According to the latest research from the Society for Women Engineers, females earn 10% less than their male counterparts. How does this impact a woman’s interest in entering an automation-related field, and what can be done to counteract this?
Nina Golder, vice president, global lifecycle services, process systems & solutions, Emerson: The battle for talent is challenging enough; therefore, we in the engineering and automation fields need to eliminate the gender-pay-gap challenge so that we can help ourselves build a larger talent pool—we can’t be missing out on half of the population. Unlike many of the other challenges, which ultimately come down to more personal reasons for women choosing engineering careers or staying in them, the pay gap is a systemic issue that we can resolve if we are deliberate about it through process.
As hiring managers, let’s set budgets based on role/skillset desired and constantly check our own biases throughout our hiring processes. We can also continually check ourselves by performing blind salary reviews and ensure we are removing any bias. In this data-rich world, I would also encourage women to know their worth and feel comfortable negotiating for what their value is.
How can mentoring programs help women to stay the course and feel fulfilled in their automation or engineering pursuits?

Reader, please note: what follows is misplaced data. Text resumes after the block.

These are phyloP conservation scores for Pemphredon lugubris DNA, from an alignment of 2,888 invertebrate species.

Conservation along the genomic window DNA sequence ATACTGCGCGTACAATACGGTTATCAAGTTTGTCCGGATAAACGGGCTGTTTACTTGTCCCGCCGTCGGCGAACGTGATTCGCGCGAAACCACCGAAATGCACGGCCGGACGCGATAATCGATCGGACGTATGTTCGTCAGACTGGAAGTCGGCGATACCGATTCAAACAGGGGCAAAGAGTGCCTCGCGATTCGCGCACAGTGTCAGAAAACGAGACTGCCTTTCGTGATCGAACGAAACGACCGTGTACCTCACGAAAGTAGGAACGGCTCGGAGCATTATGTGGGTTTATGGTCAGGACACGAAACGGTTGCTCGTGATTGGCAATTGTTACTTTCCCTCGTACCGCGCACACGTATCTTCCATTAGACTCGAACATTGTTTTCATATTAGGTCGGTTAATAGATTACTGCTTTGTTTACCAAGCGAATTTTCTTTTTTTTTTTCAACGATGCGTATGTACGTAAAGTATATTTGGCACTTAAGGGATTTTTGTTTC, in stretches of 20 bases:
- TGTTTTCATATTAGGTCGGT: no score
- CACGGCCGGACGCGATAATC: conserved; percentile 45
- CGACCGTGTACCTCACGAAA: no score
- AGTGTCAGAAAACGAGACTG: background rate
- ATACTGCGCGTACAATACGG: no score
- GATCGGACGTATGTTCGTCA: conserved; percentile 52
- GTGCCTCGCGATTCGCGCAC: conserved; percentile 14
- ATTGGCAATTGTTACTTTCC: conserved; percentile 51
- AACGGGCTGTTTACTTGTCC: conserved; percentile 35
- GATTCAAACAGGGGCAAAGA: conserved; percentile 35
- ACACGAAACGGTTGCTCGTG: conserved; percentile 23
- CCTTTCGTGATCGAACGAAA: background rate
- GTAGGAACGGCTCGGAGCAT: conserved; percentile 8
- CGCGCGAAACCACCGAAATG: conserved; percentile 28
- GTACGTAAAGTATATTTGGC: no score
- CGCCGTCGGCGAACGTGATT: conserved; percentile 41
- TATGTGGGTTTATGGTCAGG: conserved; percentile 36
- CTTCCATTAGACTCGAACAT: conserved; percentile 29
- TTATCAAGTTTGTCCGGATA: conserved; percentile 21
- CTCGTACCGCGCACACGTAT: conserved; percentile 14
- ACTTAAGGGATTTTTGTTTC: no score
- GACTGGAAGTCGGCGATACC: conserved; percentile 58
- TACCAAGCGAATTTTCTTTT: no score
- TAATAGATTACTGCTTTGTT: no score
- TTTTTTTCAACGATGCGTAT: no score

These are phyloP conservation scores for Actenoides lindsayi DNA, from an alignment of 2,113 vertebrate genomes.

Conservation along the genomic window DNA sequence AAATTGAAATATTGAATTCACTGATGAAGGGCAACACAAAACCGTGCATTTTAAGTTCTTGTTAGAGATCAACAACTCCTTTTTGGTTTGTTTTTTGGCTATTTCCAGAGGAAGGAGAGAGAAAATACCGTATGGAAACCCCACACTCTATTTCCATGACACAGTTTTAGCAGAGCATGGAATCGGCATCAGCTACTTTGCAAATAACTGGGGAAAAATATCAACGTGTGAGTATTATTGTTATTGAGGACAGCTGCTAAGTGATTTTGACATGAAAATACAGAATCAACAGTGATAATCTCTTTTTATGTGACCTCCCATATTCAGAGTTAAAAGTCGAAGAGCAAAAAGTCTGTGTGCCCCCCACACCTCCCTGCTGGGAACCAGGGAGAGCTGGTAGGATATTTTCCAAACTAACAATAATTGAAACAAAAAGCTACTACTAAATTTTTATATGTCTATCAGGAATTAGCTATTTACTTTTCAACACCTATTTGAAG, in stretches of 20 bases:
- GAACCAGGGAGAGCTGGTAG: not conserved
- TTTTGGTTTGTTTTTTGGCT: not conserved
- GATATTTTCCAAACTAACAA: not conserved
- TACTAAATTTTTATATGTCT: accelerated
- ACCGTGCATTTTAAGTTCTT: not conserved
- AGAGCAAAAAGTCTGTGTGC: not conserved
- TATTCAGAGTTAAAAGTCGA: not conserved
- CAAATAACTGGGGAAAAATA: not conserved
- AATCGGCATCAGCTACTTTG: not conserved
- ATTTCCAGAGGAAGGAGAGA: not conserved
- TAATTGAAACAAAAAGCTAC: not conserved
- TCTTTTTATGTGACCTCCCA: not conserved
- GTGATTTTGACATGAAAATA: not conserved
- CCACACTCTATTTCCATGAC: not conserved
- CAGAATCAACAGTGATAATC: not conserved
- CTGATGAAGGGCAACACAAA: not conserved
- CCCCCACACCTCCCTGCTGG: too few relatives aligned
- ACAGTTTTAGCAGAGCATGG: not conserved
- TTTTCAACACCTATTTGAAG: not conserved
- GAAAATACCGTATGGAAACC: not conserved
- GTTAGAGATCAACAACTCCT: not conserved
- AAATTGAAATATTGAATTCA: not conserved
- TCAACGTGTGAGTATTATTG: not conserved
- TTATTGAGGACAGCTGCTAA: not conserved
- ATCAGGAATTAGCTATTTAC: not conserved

Nina Golder, vice president, global lifecycle services, process systems & solutions, Emerson: From the earliest stages, good mentoring is essential. The Women’s Impact Network employee resource group—Emerson’s organizational structure to empower and support our female employees by elevating their visibility and inspiring achievement of their career goals—is a great step, but strong mentoring needs to start earlier than that. Ideally women in STEM should have a strong support foundation from the earliest moments of elementary school all the way through college. This will require a systemic change both in applied resources and in the way we support and foster women who show an interest and aptitude in engineering.
What sorts of initiatives is your company involved with to encourage female participation in the automation field?
Nina Golder, vice president, global lifecycle services, process systems & solutions, Emerson: Emerson has several employee resource groups (ERGs), and one that is encouraging and developing female participation in the automation field is our Women’s Impact Network. The Women’s Impact Network provides support, networking and career-development opportunities for women employees around the globe. In 2021, the 6,000-member group reached a milestone of 100 chapters across the organization.
In addition to the ERG’s growth, the Women’s Impact Network helped push Emerson forward as an organization, by helping to increase the number of women in leadership positions, hosting regular webinars and attracting a new generation of women in STEM to the company through partnerships with the Society of Women Engineers and several universities, as well as focusing on K-12 educational events. At Emerson, we make it a priority to promote STEM education and programs that prepare the next generation of critical thinkers and problem solvers; we must promote awareness at this level to move the needle far beyond where we are today.